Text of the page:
Grandparents’ Rights Lawyers in Franklin & Williamson County
Our Grandparents’ Rights Lawyers Can Aid You in Seeking Visitation with Your Grandchild
Being a grandparent is truly a unique and wonderful experience, and for most grandparents, nothing is more magical than a day spent with their grandchildren. In the event of conflict between parents–and parents and grandparents–a grandparent’s visitation rights with the grandchildren may be in jeopardy. If your grandchild’s parents have divorced or/and you have been denied visitation with your grandchild, our grandparents’ rights lawyers are here to help you understand your options.
What the Law Says About Grandparents’ Rights
As found in Tennessee Code Section 36-6-306, if a grandparent’s visitation with a grandchild is opposed by the child’s parents, a grandparent may file a petition for visitation with the court if:
- Either parent of the child is deceased;
- The child’s parents are divorced or legally separated;
- Either parent has been missing for at least six months;
- Another state’s court has issued an order for visitation for the grandparent and grandchild;
- The child lived with the grandparent for at least 12 months and then was removed from the home by the parent(s); or
- The child and the grandparent maintained a close relationship for 12 months or more, and the parents chose to sever that relationship for reasons other than abuse or harm to the child.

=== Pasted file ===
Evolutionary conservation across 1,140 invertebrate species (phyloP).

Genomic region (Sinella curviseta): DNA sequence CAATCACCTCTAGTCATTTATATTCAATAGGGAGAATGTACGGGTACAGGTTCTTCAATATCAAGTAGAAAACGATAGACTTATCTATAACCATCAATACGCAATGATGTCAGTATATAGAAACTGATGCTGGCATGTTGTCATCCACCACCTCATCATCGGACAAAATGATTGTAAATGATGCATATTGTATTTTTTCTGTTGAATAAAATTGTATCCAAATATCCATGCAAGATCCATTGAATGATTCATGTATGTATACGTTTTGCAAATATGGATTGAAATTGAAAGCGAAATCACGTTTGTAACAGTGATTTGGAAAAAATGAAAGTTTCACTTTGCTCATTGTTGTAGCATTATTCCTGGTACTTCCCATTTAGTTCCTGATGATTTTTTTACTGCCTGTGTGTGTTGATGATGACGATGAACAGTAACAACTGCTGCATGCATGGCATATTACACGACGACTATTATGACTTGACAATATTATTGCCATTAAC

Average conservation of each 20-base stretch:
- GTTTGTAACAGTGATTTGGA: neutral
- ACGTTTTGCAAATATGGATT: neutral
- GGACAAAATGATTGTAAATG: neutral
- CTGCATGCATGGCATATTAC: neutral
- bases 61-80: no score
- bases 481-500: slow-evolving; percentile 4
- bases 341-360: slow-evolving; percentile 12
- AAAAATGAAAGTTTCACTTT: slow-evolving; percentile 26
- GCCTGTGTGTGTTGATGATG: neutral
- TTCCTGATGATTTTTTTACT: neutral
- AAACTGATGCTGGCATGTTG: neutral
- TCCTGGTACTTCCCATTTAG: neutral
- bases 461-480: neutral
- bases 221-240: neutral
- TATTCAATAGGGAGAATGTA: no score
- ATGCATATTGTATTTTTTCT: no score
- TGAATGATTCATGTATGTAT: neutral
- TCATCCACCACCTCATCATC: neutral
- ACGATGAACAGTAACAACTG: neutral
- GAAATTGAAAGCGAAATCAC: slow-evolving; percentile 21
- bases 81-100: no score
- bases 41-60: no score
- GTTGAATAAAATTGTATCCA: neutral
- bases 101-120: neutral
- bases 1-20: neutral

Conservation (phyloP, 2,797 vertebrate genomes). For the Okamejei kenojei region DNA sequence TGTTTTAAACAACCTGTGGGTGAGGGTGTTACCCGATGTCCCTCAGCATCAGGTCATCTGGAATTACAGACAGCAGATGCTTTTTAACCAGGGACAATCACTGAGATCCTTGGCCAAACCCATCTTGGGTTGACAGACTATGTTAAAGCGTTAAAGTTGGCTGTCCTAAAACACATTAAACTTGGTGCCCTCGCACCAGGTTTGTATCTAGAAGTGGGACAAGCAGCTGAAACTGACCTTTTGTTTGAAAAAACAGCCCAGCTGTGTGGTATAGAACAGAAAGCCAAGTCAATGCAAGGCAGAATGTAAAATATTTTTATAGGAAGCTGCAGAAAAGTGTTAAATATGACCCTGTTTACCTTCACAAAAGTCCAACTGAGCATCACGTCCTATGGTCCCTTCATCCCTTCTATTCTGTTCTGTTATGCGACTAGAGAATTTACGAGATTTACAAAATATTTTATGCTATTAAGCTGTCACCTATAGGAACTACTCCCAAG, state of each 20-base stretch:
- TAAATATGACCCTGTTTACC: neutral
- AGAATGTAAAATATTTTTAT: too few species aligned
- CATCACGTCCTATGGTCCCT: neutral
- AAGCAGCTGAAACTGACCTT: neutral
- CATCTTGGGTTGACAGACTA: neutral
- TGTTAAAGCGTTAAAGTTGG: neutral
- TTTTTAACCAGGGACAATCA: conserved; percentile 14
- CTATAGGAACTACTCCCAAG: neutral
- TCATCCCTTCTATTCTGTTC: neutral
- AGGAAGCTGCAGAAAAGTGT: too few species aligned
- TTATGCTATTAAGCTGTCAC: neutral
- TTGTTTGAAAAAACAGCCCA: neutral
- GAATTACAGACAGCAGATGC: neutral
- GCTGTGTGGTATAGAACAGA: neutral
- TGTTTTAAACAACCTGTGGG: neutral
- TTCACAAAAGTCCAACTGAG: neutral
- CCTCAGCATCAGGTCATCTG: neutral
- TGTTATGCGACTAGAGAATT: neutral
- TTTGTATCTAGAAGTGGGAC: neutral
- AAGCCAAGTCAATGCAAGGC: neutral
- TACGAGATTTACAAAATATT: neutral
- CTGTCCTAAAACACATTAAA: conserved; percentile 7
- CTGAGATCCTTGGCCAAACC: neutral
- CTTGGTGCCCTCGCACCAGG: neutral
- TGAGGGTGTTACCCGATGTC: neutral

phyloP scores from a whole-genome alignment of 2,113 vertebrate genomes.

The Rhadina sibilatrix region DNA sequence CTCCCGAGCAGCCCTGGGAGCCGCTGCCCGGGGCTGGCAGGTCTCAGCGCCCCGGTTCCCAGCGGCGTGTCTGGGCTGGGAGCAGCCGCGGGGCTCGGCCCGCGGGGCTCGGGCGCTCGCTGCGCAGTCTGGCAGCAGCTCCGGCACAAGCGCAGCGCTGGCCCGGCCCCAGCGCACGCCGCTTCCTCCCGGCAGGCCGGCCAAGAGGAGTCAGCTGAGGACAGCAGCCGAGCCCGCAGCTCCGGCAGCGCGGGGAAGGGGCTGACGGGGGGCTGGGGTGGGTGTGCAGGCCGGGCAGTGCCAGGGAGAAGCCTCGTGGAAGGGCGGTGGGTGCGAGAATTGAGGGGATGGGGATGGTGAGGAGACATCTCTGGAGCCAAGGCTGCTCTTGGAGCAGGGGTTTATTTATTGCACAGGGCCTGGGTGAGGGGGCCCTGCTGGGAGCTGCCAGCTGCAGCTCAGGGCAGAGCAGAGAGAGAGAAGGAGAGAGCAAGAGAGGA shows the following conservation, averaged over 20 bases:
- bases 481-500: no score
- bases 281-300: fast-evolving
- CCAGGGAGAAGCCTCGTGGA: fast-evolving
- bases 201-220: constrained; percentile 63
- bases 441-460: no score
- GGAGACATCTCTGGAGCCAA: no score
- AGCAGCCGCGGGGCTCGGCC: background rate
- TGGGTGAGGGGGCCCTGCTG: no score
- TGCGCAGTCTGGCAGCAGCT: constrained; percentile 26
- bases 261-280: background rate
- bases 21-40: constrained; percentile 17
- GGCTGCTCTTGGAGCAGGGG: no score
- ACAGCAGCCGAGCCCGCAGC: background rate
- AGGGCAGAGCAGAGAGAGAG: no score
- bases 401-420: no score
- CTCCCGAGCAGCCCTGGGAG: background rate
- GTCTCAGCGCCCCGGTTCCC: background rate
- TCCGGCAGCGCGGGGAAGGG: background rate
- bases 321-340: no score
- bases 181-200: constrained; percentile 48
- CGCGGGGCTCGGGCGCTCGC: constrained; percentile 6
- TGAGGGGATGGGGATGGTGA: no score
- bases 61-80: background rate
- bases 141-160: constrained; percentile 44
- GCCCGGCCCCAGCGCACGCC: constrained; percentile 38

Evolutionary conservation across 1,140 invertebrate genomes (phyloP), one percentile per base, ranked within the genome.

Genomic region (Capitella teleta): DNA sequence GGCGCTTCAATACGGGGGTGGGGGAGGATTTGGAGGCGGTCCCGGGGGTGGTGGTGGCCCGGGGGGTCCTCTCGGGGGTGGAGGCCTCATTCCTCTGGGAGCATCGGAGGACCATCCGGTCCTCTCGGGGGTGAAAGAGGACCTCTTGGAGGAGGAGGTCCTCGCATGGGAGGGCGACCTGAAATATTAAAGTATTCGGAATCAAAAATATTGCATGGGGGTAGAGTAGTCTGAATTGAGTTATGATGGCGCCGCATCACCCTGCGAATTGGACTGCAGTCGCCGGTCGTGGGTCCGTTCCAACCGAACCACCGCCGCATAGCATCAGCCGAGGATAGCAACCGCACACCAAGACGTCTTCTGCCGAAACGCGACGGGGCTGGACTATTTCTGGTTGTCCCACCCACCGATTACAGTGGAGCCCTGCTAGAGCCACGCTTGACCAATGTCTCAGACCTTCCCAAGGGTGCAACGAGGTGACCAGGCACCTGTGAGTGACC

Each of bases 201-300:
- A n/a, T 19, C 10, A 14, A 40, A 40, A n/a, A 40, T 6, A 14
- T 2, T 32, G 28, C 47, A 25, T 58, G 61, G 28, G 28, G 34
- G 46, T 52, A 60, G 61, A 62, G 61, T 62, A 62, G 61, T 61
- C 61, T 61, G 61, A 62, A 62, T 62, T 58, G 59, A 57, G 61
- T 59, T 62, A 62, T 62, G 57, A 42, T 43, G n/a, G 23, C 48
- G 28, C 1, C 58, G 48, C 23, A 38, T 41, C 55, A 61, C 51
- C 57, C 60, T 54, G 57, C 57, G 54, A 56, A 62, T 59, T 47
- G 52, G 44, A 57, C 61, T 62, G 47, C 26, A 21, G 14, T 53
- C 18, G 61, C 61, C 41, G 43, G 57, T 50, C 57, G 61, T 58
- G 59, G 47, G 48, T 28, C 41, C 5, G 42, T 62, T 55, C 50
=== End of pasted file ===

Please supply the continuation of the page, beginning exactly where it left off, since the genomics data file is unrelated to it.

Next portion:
In the event that one of the above is true, the grandparent has the right to a hearing before the court. The court will likely grant the grandparent visitation rights if the grandparent can prove that he or she has a significant and loving relationship with the child, the grandparent is a primary caregiver, and the disruption of this would result in harm to the child, or/and the loss of the relationship would be harmful to the child. In addition, the best interests of the child will always be considered.
Factors considered when determining the best interests of the child, as they pertain to a grandparent’s visitation, include:
- The length of the relationship between the child and grandparent;
- The quality of the relationship;
- Emotional ties between grandchild and grandparent;
- The willingness of the grandparent to foster a healthy relationship between the child and their parent(s);
- The child’s preferences; and
- The good faith of the grandparent.
Things like a parenting time schedule will also be considered when making a determination in a grandparent visitation case.
Our Franklin Grandparents’ Rights Attorneys are Here to Advocate for You
Being denied visitation rights with your grandchild can be a heart-wrenching experience. With the exception of cases involving abuse, grandparents deserve to spend time with the grandchildren they dearly love.
At the law offices of The Long Firm, LLC, we know that you may be intimidated by the process of filing a petition for visitation, going to court, and asking for time with your grandchildren. Our lawyers are here to handle all the legal elements of your case and represent you throughout the process. We can gather evidence to support your case, file your petition, and advocate for you in the courtroom.
For your free consultation, please send our lawyers a message, or contact us by phone today.